We did find a great place to stay. I have to throw this in to give you, the readers some perspective on my family’s newfound happiness. In California, north of San Francisco is a County called Marin. Like most of the Bay Area it’s expensive to live there. We pay about 4.20 for gas and our one bedroom apartment cost $1550 a month. However in Virginia, we found a wonderful four bedroom house, wrap around yard, with large fenced in backyard for almost the same price! Excellent.

As of this writing I’ve been at work for three weeks. The first couple of days amounted to Mark telling me to slow down. I was all gung ho to get the team on task tracking software, meet with everyone, figure out what was being worked on, etc. You know, classic first day jitters. Instead Mark wanted to make sure I knew literally everything about Camelot Unchained. I watched all the KS videos. Read all the updates, and read piles of posts and discussions in the founders forums. There is a real appreciation here for the people who are going to play this game. It’s something I find refreshing and exciting as it’s something I’ve never been able to take part in when I worked for larger companies. Plus here player feedback is really being discussed! Such a novel idea! (Idear?)

My favorite conversation with Mark was in regards to how many MMO’s I’ve played. I listed off WoW, Tera, FF11, Rift, City of Heroes, DC Online, and some crazy Korean one I can’t remember. His answer, “Ok you haven’t played many and you should check out Dark Age of Camelot.” His point being I needed to understand former DAOC players better as they represent a majority of our backers.

Since then I’ve helped to add some oil to the CSE machine by slowly integrating some task tracking software I like. The engineers are working like mad men on the main engine while the artists continue to crank out concepts.
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  • Our Code monkeys are working on the internal patcher system. A task that has the team deep in shark infested code waters.

  • The networking goddess that will oversee all our players continues to grow in power as our engineers collectively eat, pray, and code for her. * Andrew and I, along with our artists have had some very productive, and exciting, discussion around our terrain building engine and the armor swapping system. I love problem solving!

  • We now have very basic character importing into the engine! Yesterday the code was off by “four bytes” which made the character import look like something out of the movie “The Thing.” - four bytes! Hilarious!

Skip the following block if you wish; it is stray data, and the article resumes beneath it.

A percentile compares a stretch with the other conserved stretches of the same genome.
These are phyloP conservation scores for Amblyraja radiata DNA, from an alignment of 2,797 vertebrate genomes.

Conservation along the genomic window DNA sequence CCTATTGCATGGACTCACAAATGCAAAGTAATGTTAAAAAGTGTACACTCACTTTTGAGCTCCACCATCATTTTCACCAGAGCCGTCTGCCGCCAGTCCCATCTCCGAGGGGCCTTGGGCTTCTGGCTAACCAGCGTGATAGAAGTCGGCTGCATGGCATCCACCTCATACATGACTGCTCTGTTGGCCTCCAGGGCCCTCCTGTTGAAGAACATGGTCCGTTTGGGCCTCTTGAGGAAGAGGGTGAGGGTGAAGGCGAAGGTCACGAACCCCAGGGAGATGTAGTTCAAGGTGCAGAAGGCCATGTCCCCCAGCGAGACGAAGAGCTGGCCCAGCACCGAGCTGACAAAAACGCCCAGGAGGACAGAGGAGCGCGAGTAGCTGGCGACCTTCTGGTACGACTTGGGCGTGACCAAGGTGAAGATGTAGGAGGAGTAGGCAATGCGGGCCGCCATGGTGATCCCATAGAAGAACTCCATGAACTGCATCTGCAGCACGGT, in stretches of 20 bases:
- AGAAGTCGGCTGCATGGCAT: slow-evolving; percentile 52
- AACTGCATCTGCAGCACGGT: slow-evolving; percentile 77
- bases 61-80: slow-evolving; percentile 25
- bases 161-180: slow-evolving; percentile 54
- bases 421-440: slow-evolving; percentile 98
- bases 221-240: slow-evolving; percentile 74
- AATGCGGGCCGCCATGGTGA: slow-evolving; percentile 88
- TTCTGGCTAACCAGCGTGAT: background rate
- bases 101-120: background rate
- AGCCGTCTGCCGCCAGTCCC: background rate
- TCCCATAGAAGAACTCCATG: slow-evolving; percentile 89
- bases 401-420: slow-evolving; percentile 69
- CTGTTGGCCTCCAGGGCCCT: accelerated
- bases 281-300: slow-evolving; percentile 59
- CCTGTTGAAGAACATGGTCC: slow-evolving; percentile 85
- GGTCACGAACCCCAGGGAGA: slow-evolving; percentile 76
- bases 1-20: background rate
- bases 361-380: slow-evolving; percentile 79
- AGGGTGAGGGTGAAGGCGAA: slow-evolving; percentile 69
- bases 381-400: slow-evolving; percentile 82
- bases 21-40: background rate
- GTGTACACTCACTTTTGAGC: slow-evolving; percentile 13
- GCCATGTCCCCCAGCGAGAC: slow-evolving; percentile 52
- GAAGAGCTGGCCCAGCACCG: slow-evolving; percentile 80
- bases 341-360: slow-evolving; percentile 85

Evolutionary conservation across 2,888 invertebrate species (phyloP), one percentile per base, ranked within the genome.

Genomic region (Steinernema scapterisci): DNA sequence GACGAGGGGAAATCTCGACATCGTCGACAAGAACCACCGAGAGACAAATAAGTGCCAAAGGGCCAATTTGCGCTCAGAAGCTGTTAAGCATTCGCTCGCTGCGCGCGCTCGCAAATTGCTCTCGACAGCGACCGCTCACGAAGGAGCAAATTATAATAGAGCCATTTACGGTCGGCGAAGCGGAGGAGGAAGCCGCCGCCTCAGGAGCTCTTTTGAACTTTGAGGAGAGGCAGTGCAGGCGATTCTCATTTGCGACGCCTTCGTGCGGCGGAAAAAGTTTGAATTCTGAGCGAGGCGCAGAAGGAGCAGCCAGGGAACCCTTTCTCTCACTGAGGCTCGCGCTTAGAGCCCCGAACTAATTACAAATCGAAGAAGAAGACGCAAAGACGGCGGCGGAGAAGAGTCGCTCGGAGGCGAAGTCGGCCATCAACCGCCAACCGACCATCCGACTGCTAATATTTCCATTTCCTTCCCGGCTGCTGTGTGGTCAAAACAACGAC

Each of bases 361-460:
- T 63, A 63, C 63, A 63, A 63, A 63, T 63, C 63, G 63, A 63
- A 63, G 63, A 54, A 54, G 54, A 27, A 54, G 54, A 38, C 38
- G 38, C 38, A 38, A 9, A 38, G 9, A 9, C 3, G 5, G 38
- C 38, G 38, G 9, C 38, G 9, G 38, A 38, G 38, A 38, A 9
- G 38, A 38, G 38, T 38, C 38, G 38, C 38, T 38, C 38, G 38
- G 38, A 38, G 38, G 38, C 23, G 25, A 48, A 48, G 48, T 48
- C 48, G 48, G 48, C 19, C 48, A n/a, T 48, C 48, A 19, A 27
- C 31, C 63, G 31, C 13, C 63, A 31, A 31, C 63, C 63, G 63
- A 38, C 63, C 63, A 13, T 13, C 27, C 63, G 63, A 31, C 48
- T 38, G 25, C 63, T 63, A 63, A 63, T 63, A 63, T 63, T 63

• As you saw in the recent update Tim showed you the UI integration we are working on. That was a group effort between him and two of our artists, Mike and Michelle who provided the art assets of our ‘vanilla’ UI.

  • Our speed machine character artist is making tweaks to an exciting, and as yet, unseen new race!

  • Our account editor grows daily in capabilities.

  • Our animator, who is a machine btw, is not only applying basic and combat animations to our characters but also researching different game’s combat animations as one of our goals is fluid and fun combat.

  • Sandra and Michelle, our pixel pushers, are continuing to hammer out concept for yet unseen races and ideas that literally spill forth from Mark’s head.

I’ll take a moment here and just commend the team structure here at CSE. We have almost daily discussions over pretty much everything in the game. The whole team is involved if they want to be. We spent a good hour just talking about hands for the Cait Sith. Very organic here. Additionally, because we’re all video gamers, board gamers, and readers, we constantly converse about the world building, lore, races, etc. Typically these start with Mark turning from his keyboard and saying, “So what do you guys think about this?”

So that’s the long short version of how I came to be at CSE. Apologies for rambling. I tend to do that. I’m very excited to be in a position to support this team. I see myself as the sniper on this team. You know, the guy who helps everyone else get their jobs done. And yes, I am that jerk in Battlefield sniping you or the healer in LOL keeping your enemies up! We have a long road ahead of us and I look forward to hearing from our alpha and beta testers in the coming year. Please feel free to ask me questions. I can also field some questions around gardening, cooking, animal care, and parenting if you feel inclined.

-Tyler

P.S. I’ve included one of our earlier pieces of concept art which will serve as a not-too-subtle hint to what our modeler is working on right now. :)